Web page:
VOTE: Three Days Grace vs. Tool vs. Breaking Benjamin
May 7, 2020
The final first-round matchup of our tournament to determine which band dominated the 2000s is a triple threat!
Here at The Independent, we’ve organized a tournament to determine which band ruled the 2000s. otherwise recognized as the MySpace Era. Boosted by a generation that gravitated toward rock and its various subgenres, the mid-2000s were defined by both the emergence of punk, pop punk and emo and the refinement of traditional hard rock and heavy metal.
While rock and its subgenres no longer monopolize the airwaves, the bands that propelled the genre to the tops of charts possess a resiliency that keeps them near and dear to the hearts of listeners. This first round matchup is between Tool, Breaking Benjamin and Three Days Grace
Tool only released two albums during the 2000s, though each rippled throughout the progressive rock community.
The Los Angeles art rockers kicked off the decade with Lateralus, which climbed to No. 1 on the Billboard 200 during its debut week. The album’s lead single “Schism” earned Tool their second Grammy Award, which was accompanied by a controversial-yet-comical acceptance speech that saw vocalist Maynard James Keenan credit Satan and bassist Justin Chancellor thank his father for impregnating his mother.
The band released its fourth studio album, 10,000 Days, in 2006. The album quickly claimed the top spot on the Billboard Top 200 before earning platinum status from the Recording Industry Association of America (RIAA) on the strength of 564,000 copies sold worldwide within its first week.
The effort earned Tool a multitude of awards, including Grammy Awards for Best Recording Package and Best Rock Performance (“Vicarious”). “The Pot” earned the album a third Grammy nomination in 2008 for Best Hard Rock Performance, though the number lost to Mars Volta’s “Wax Simulacra.”
Breaking Benjamin remains one of rock’s most grossly underrated acts despite enjoying remarkable commercial success throughout their two-decade tenure.
Though the Wilkes-Barre hard rockers debuted in 2002 with Saturate, Breaking Benjamin didn’t earn mainstream notoriety until 2004’s We Are Not Alone. The band’s sophomore effort, We Are Not Alone featured an increasingly refined sound, peaking at No. 20 on the Billboard 200 as two singles–”So Cold” and “Sooner or Later”–climbed to No. 2 on the US Hot Mainstream Rock Tracks.
In 2006, Breaking Benjamin perfected their craft with the release of Phobia. Featuring “The Diary of Jane,” Phobia reached No. 2 on the Billboard 200 before earning certified platinum status from the RIAA.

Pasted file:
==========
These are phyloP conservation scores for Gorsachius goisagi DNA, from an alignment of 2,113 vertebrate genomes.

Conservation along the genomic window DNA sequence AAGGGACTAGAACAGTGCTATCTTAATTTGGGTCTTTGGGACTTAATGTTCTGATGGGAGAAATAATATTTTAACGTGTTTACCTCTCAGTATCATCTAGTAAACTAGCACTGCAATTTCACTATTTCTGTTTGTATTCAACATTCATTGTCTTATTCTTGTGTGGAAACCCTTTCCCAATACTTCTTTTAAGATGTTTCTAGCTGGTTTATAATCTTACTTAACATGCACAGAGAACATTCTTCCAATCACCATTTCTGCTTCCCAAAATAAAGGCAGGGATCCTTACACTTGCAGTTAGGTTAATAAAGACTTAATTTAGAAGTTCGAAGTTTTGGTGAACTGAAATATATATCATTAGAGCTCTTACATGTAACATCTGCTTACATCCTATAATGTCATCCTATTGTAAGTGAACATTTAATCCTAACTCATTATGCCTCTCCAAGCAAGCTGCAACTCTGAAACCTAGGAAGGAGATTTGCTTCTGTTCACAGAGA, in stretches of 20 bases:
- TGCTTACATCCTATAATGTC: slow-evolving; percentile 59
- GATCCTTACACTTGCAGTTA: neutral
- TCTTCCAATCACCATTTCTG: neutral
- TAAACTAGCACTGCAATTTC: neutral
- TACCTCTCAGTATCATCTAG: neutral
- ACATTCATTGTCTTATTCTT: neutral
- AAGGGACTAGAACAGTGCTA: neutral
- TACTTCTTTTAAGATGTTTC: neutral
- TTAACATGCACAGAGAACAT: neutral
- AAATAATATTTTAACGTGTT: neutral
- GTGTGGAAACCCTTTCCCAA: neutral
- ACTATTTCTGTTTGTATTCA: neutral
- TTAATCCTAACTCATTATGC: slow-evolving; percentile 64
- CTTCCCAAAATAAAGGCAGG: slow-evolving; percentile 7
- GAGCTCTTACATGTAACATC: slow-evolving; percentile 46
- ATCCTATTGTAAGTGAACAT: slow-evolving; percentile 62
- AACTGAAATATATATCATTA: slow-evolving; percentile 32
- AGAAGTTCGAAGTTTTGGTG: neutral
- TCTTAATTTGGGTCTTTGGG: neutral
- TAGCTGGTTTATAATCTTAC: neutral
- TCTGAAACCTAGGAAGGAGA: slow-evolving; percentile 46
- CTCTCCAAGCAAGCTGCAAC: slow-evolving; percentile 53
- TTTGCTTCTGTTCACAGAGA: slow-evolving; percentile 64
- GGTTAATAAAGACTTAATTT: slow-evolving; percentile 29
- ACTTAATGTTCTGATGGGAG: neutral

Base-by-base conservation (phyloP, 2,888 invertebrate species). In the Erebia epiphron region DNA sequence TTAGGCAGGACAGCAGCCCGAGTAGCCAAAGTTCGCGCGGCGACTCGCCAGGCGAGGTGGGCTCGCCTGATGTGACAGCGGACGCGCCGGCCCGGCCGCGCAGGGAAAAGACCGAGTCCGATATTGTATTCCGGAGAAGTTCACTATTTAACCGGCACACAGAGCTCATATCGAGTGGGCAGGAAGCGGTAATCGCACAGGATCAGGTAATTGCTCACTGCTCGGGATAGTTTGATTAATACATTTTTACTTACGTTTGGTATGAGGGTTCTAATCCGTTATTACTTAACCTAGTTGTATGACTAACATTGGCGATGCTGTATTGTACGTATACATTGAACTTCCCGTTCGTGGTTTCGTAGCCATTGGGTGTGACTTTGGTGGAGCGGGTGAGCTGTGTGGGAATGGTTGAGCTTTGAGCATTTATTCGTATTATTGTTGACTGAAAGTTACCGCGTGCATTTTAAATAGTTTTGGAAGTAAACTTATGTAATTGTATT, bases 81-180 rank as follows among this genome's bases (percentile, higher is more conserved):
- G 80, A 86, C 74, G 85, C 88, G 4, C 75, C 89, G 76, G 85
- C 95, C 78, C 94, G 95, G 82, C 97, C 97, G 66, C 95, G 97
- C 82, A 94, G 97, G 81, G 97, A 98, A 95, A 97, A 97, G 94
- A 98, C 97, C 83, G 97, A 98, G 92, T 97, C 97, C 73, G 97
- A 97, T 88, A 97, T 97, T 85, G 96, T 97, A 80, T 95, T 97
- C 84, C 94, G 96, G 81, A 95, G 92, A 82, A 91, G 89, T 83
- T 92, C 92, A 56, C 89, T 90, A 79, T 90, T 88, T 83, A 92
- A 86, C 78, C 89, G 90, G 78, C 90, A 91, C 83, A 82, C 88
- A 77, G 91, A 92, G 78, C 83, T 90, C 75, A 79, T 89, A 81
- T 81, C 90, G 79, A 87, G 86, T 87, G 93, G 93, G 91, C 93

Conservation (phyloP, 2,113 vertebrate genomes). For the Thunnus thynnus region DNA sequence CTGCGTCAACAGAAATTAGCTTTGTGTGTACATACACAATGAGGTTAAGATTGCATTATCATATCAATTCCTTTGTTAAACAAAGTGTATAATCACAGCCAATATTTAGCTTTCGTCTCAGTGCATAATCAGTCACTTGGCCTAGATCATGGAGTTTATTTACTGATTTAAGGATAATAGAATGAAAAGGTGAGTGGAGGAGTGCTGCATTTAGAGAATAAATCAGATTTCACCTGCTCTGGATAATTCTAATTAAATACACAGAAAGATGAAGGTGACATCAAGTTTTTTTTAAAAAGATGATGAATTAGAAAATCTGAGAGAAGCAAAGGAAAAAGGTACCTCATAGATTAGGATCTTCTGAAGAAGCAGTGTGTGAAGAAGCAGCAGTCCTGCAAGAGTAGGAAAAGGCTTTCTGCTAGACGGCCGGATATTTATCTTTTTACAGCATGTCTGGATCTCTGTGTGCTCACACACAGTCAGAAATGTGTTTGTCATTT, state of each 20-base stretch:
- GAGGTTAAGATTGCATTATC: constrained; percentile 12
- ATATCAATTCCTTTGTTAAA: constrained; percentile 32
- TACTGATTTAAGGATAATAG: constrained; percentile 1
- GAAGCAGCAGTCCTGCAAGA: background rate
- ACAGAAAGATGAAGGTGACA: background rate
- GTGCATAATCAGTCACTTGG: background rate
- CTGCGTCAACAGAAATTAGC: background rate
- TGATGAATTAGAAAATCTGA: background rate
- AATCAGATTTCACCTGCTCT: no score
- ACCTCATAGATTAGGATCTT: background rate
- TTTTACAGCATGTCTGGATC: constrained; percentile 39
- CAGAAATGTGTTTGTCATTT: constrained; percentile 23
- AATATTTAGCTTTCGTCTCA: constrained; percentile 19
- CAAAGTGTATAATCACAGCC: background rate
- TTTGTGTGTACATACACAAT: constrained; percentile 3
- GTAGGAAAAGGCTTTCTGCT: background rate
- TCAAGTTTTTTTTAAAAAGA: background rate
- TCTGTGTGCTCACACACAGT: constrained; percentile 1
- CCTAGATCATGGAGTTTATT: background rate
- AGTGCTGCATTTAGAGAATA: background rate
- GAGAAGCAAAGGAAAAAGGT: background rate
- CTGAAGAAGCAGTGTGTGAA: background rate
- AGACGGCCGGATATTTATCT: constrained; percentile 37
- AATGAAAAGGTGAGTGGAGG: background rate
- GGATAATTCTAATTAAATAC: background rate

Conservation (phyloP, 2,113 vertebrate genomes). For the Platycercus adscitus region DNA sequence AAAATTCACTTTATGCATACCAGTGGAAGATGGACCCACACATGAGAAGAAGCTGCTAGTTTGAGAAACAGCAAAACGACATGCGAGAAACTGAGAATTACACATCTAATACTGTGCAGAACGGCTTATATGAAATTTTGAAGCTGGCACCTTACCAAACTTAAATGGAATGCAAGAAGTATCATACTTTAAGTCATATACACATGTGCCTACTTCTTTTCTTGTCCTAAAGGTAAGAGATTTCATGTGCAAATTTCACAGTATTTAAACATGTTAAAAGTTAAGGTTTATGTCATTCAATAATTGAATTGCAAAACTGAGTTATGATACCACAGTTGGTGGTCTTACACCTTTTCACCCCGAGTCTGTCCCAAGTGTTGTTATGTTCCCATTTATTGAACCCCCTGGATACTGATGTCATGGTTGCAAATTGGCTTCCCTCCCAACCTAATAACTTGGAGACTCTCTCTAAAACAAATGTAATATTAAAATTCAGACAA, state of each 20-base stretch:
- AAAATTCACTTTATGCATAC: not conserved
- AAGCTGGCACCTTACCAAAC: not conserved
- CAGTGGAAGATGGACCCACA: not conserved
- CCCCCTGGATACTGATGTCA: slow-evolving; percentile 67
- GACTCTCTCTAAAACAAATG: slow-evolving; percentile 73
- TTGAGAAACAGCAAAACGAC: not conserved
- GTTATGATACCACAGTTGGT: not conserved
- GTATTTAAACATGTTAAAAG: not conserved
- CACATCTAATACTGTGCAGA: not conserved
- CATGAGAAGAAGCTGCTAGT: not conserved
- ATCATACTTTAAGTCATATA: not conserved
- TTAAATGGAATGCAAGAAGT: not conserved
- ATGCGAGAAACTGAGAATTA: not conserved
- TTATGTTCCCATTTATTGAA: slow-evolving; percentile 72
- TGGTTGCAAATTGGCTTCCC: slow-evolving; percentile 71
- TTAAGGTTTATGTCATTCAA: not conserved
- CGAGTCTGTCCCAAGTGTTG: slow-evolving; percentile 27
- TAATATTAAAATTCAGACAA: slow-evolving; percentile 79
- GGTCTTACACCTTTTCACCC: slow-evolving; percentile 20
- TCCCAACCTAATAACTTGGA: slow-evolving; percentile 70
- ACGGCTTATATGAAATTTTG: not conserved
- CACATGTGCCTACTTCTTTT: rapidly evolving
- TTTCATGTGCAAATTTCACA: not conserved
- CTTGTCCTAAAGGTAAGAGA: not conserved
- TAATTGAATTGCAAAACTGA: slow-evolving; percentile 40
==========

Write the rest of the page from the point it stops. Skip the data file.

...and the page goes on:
The decade concluded with Dear Agony which, to this day, stands as Breaking Benjamin’s most consistent album to date. Dear Agony peaked in the top-five on six separate charts while ascending to No. 1 on Billboard’s Top Hard Rock Albums and Top Rock Albums charts. The album’s second track, “I Will Not Bow,” is currently the band’s second-most streamed song across digital platforms, surpassing 123 million streams on Spotify.
Three Days Grace
Seventeen years later and Three Days Grace’s eponymous album remains one of the greatest debut efforts of all time. On the strength of former vocalist Adam Gontier’s pained vocals, Three Days Grace featured three singles that reached the top-two on various charts, including two No. 1 singles on the Canadian Rock Charts (“I Hate Everything About You,” “Just Like You”). Meanwhile, “Home” peaked at No. 2 on the US Mainstream Rock Charts.
In 2006, the Ontario hard rockers compounded upon their momentum with One-X, the first studio album to feature lead guitarist Barry Stock. The album’s lead single “Animal I Have Become” collected a Media Base Award after becoming the most played rock song on Canadian radio. Along with “Never Too Late,” “Animal I Have Become” also went double-platinum in Canada while “Time of Dying” was certified gold by the RIAA.
2009’s Life Starts Now may have earned the most notoriety among Three Days Grace albums as “The Good Life” charted at No. 1 on Billboard’s Mainstream Rock, Rock and Bubbling Under Hot 100 Singles charts. The track also featured on ESPN’s Winter X Games XIV, the 2010 ACC Men’s Basketball Tournament and the 2010 NFL Draft before the RIAA declared it certified platinum.
Collectively, the album reached No. 2 on four separate charts, with “World So Cold” and “Break” reaching No. 1 on the Billboard Mainstream Rock chart.
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